The Top 68 Pool Coping Ideas
“Every design choice we make has a sensual effect on us.” – Lebo Grand
If you’ve never owned an inground pool, you’ve probably never heard of pool coping. So, what exactly is coping? In architectural terms, it is the material used to cap a wall. Around a pool, coping provides a smooth transition border between the pool deck and the pool.
Choosing the right type of pool coping is an important part of pool design—and it’s one that you’ll have to live with for a while. Coping can add so much to your pool’s appearance and functionality.
Look through our gallery of pool coping ideas and learn a little more about which type is ideal for your new or renovated swimming pool.
1. Bricks and Pavers
Brick and paver coping adds a lot of style to the area around your swimming pool. If you have a brick home, install matching brick coping for design continuity. Bricks and pool pavers come in a wide range of colors and textures, which may make it hard to settle on one style.
Flat mount coping is used on an inground pool that has a vinyl liner. Workers place a track to hold the liner and then mount stone, bricks, or pavers on top. If you are experienced with laying tile or brick, you may be able to install pavers and bricks yourself.
Most pavers are great for salt pool coping, as they’re salt-resistant. As with natural stone, bricks and pavers last longer when a sealant is applied.
A bullnose pool coping finish is popular for its soft, rounded appearance. Often made of precast concrete, bullnose edges jut out an inch or two above the pool shell or wall.
They provide your pool structure with a slightly extended edge that is convenient for those who like to hold onto the pool’s edge while kicking or doing other water exercises.
The smooth, curved bullnose coping is also comfortable for those who like to sit on the edge of a ground swimming pool, dangling their feet in the water.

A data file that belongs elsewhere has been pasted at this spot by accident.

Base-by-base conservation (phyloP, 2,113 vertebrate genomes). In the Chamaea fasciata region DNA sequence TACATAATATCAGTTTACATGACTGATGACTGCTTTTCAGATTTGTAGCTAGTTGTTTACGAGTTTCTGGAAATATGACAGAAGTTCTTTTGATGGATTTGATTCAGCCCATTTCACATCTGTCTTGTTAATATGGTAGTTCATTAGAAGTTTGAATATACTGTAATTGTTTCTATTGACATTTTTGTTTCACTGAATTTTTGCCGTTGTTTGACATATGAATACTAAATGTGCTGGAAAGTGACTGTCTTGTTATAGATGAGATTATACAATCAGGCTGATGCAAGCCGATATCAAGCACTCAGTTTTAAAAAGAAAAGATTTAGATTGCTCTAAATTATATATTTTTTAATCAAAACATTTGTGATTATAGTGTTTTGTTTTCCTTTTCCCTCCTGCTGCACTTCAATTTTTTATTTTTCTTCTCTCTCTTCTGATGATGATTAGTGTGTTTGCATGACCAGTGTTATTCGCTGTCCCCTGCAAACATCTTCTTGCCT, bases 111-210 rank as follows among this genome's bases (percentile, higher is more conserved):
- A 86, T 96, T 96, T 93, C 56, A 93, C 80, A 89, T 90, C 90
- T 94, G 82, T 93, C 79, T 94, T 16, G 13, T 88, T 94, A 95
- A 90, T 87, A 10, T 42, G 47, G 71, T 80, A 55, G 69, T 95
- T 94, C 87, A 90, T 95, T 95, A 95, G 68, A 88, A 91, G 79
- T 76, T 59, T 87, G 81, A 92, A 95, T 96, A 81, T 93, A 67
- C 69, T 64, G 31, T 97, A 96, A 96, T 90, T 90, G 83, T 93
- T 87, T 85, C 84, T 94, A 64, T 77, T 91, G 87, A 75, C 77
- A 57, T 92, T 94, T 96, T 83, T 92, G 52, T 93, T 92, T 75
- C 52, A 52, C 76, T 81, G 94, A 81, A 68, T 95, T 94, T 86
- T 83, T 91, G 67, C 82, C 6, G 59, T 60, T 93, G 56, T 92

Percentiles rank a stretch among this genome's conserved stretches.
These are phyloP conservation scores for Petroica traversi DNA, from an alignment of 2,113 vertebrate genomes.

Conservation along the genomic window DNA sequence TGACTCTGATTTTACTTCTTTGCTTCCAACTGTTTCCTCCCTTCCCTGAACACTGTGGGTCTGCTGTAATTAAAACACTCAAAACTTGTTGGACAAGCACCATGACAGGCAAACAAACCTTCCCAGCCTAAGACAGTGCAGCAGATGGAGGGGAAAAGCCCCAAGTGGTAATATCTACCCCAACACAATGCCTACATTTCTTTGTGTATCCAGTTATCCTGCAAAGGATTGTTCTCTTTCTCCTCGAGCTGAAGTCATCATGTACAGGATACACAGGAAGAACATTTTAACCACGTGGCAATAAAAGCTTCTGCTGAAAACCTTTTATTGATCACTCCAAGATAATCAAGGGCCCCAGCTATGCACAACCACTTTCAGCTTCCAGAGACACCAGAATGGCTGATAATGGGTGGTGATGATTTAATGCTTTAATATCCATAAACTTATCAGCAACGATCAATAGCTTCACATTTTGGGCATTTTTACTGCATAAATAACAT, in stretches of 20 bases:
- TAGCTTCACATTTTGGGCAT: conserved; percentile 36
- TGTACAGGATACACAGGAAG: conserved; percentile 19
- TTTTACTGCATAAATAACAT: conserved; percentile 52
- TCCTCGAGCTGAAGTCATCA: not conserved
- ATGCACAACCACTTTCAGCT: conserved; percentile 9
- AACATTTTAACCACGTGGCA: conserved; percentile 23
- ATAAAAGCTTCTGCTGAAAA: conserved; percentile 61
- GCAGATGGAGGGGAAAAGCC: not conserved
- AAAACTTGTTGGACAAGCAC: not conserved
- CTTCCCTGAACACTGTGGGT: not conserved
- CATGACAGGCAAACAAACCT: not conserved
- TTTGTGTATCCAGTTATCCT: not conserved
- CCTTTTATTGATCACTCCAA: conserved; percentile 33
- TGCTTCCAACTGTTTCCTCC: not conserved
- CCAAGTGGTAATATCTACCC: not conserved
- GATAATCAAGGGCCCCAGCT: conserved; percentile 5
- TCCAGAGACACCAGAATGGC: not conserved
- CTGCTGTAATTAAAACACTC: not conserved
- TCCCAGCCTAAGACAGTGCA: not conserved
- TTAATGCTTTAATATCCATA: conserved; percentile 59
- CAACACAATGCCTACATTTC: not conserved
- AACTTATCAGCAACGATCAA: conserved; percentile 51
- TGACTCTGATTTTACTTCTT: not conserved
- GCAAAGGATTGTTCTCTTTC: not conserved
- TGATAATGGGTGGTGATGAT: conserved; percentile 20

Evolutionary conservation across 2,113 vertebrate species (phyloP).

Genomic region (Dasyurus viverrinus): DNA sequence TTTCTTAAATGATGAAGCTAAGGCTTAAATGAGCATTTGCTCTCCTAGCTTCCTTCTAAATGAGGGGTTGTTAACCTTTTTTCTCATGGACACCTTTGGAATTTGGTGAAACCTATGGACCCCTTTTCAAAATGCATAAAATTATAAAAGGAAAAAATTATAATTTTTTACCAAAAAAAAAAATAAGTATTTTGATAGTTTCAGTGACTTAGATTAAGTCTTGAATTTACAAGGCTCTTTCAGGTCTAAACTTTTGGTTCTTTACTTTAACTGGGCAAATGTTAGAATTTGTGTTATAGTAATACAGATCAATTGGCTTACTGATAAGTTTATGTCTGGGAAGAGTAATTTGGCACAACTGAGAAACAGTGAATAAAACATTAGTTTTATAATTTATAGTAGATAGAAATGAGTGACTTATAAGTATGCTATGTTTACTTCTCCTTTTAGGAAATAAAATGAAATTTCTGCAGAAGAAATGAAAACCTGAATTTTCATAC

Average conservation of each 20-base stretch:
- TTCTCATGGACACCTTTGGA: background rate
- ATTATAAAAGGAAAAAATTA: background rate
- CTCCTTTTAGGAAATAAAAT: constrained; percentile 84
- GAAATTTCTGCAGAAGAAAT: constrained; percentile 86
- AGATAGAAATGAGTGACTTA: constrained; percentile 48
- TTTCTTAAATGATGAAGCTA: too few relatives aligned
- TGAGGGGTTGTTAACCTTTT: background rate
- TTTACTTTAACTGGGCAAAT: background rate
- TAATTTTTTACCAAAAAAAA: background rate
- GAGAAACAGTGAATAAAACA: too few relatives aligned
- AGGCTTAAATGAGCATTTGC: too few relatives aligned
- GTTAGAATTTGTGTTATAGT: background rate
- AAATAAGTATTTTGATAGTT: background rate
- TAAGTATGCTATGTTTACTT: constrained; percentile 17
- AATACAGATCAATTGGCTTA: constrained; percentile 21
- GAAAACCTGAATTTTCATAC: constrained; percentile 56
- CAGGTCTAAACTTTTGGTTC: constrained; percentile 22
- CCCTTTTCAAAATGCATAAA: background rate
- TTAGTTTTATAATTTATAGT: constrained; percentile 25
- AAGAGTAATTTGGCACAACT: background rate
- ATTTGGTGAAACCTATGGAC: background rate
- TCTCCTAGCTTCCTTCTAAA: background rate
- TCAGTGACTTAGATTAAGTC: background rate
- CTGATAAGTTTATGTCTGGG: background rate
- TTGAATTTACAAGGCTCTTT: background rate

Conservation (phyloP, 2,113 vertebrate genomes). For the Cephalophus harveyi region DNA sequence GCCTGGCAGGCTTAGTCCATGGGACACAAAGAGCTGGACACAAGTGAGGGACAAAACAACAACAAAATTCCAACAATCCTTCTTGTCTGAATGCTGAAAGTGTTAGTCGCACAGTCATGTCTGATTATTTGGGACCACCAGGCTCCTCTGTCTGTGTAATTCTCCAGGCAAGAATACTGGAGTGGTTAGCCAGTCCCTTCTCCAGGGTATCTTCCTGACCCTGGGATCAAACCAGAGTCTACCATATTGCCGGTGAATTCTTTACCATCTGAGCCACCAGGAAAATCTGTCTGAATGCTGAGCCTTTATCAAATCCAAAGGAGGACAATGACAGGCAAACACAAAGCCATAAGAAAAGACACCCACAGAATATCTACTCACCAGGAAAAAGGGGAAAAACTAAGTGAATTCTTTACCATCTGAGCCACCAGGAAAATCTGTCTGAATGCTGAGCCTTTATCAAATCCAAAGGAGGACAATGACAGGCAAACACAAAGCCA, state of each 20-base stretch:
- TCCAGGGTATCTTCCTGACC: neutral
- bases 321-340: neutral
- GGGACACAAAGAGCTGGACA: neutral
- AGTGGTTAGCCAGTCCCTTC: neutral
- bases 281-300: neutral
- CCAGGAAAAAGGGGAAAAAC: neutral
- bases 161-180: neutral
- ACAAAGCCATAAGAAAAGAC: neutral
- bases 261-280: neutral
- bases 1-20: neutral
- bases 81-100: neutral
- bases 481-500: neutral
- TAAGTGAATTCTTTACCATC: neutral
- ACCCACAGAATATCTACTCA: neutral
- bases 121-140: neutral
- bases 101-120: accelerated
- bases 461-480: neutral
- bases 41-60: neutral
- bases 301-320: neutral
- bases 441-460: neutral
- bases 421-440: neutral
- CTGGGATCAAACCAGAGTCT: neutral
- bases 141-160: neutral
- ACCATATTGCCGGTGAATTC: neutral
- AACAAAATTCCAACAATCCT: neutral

Dark-colored pool coping material can add a dramatic look to your inground pool and deck. Slate is a natural choice if a dark material is desired as it comes in many deep shades including blue-grey, green, brown, red, and charcoal.
Excessive heat is possibly the biggest concern with using dark materials on a swimming pool deck. Under the intense summer sun, these materials can become unbearably hot and even burn bare feet or exposed skin.
The word “flagstone” is used to describe many kinds of flat rocks. Flagstones come in different colors and work well as coping and ground pool decking material.
A flagstone inground swimming pool deck will feature flat stones cut into irregular shapes and sizes, fit together like a puzzle. Some may be large and others quite small, with a randomly-laid appearance.
If your ground pool deck is more rustic or casual than it is formal, flagstone decking may be a great choice.
A modern inground swimming pool deserves a sleek, simple kind of coping stone. Whether you have a fiberglass pool, vinyl pool, or some type of pool kit, the coping is what helps create a modern profile.
Because modern design is also minimalist, go for a simple rectangular or square pool shape. A modern concrete pool is likely to have wide, flat coping with straight edges that outline the water with linear precision.
6. Natural Stone
A rough-cut edge is a common pool coping style for inground pools surrounded by a natural stone deck. Designed to integrate into the surrounding landscape, a natural stone pool needs the beauty of irregular, rough-cut coping to complete the picture.
When opting for a rough-cut stone edge, try to make sure the stones are devoid of any sharp edges that can cut or scratch swimmers.
Natural stone such as granite or marble provides a more elegant, modern pool appearance. Smooth, defined coping edges work well with contemporary pool design.
Not only can natural stone coping be expensive, it must be handled by professionals who can keep it a consistent thickness around the pool.
Sealed granite, limestone, and sandstone are just some of the natural materials that make excellent pool coping and deck surfaces.
7. Poured-In Concrete